Every Hero Deserves a Home
Ed. note: This is cross-posted on the U.S. Department of Housing and Urban Development's Official Blog. You can find the original post here.
No one who has served America in uniform should go without a safe, stable place to call home. When HUD released its annual Homeless Assessment Report in 2013 it was estimated that roughly 58,000 veterans—enough to fill Dodger stadium—were homeless on any given night across the country. Though that figure represented an 8 percent decline in veteran homelessness from 2012, the number of veterans sleeping on the streets remains simply unacceptable.
And while veteran homelessness has fallen 24 percent since 2010, there’s so much more to be done as we work to end veteran homelessness completely by the end of 2015. That’s why on Wednesday, June 4, First Lady Michelle Obama, HUD Secretary Shaun Donovan and Acting VA Secretary Sloan Gibson, announced the creation of the Mayors Challenge to End Veteran Homelessness.
During the announcement at the East Room of the White House, Secretary Donovan said, “Over the years we’ve proven we can house anyone. Now, our charge is to house everyone."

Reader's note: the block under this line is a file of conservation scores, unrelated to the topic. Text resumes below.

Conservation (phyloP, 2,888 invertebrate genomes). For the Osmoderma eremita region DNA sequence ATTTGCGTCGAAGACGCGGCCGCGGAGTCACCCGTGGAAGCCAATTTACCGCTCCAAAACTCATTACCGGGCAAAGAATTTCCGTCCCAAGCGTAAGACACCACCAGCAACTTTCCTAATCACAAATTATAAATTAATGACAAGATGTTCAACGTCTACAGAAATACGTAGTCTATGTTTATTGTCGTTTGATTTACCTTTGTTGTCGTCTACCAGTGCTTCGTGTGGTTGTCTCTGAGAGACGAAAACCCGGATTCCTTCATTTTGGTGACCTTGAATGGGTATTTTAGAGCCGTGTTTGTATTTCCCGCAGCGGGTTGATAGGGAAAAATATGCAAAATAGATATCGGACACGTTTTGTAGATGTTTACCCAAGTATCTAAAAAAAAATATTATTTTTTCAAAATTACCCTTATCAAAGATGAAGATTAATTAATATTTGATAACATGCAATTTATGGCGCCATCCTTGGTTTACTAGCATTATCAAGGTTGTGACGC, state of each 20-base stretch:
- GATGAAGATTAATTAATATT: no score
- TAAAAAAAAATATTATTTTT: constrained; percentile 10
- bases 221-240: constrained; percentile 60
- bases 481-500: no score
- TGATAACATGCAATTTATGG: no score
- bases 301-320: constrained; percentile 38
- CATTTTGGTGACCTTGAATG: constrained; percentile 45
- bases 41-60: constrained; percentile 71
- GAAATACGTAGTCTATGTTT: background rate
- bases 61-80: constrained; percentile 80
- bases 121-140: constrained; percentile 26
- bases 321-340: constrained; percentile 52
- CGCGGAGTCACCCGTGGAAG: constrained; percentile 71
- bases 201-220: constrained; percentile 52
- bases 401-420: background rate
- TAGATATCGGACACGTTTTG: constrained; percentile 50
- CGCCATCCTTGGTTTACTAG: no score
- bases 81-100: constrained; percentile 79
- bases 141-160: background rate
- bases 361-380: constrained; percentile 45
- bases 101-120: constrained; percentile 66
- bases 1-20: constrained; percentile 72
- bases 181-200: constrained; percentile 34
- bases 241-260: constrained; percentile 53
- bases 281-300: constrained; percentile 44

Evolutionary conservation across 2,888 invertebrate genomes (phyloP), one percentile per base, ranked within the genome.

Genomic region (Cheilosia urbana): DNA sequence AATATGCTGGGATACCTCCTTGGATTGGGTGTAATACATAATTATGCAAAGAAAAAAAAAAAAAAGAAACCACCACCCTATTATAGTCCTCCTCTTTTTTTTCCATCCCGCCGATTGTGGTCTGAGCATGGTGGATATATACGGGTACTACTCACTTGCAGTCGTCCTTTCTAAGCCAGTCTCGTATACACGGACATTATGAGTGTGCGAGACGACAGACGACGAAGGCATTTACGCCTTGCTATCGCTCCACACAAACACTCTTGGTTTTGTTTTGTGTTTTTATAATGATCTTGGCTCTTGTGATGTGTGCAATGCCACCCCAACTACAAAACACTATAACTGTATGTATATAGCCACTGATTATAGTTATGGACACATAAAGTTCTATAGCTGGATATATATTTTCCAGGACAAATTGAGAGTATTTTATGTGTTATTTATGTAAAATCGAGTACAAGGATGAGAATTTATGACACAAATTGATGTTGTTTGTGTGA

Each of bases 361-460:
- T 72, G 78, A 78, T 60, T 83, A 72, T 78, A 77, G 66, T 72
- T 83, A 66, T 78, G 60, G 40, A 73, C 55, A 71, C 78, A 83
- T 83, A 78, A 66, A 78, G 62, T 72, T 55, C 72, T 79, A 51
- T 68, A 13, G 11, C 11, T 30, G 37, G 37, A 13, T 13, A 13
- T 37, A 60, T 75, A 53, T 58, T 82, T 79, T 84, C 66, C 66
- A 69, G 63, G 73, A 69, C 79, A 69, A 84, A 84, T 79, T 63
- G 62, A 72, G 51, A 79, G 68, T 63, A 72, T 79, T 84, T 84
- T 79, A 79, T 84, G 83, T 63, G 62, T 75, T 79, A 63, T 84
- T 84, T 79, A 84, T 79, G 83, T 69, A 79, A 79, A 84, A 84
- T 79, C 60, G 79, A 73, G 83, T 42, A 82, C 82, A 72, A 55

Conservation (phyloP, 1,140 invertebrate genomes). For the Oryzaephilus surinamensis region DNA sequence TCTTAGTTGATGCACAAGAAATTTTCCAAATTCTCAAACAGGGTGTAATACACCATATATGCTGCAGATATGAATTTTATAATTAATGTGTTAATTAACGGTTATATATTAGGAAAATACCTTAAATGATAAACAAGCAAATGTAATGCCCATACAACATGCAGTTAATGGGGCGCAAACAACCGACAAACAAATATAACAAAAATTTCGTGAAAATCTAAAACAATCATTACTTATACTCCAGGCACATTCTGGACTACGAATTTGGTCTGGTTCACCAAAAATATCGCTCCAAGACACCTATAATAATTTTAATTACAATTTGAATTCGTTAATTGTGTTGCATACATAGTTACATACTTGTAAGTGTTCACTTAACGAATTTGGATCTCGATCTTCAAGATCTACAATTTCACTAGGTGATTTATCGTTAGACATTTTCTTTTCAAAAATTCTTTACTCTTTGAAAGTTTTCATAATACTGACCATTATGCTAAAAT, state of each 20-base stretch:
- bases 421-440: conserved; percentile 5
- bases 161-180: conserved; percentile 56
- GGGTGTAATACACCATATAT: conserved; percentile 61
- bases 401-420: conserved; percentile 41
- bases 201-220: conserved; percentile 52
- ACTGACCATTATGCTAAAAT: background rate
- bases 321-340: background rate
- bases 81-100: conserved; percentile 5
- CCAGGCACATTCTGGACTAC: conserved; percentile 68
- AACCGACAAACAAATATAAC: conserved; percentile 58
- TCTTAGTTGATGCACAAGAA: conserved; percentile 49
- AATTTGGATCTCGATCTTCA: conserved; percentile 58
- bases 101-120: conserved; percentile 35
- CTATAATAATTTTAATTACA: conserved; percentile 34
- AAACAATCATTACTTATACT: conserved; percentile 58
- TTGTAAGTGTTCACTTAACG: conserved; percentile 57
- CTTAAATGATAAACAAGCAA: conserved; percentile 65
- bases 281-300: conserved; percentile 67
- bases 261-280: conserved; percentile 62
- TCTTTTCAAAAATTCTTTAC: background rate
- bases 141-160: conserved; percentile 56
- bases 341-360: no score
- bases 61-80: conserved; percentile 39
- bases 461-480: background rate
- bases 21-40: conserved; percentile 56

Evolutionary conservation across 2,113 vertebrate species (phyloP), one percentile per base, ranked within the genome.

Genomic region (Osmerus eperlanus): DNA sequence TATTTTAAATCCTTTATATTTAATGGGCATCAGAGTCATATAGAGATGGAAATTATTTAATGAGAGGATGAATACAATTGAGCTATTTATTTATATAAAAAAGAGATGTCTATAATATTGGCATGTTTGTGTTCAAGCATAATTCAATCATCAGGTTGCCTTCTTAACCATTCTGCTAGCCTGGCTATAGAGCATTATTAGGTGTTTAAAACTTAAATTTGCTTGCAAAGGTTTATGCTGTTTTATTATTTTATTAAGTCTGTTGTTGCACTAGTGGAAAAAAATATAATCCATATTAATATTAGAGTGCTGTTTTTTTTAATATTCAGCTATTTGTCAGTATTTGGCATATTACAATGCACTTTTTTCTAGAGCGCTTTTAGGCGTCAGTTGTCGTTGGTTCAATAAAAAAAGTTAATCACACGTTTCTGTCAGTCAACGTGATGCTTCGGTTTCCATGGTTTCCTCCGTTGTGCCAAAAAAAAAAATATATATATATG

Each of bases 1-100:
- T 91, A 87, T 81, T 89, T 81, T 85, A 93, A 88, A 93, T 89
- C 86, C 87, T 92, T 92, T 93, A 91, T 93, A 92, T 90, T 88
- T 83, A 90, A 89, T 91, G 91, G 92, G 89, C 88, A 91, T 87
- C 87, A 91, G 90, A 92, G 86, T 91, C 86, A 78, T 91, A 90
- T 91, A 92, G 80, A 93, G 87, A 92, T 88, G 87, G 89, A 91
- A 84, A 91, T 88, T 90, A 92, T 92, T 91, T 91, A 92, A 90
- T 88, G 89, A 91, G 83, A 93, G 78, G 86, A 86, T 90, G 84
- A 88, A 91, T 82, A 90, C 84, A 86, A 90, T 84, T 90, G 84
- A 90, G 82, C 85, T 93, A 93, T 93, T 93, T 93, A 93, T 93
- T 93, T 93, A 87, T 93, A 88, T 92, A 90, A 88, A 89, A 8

At the heart of this work is helping our nation’s veterans. These brave men and women have given so much of themselves to protect our lives and liberty. It is only right that we give back to them. Together, we can give our nation’s veterans not just shelter and support but also new hope for the future.”
The Mayors Challenge has brought together over 75 mayors as well as county and state officials across the country that are committed to ending veteran homelessness in their communities by 2015 with the help of federal, local and non-profit resources. Ending veteran homelessness is our duty as a nation. We owe it to the men and women who have served this nation to ensure that there are no veterans sleeping on our streets and that every veteran has access to permanent housing.
With the help of the network that has been created by the Mayors Challenge, should veterans become homeless or at-risk of becoming homeless, communities will have the capacity to quickly connect them to the help they need to achieve housing stability. Only when veteran homelessness is eradicated can we say that our country has achieved its goal.
For more information on the Mayors Challenge or to see how you can personally get involved please visit HUD’s webpage.
Ryan Hughley, Assistant Press Secretary, U.S. Department of Housing and Urban Development
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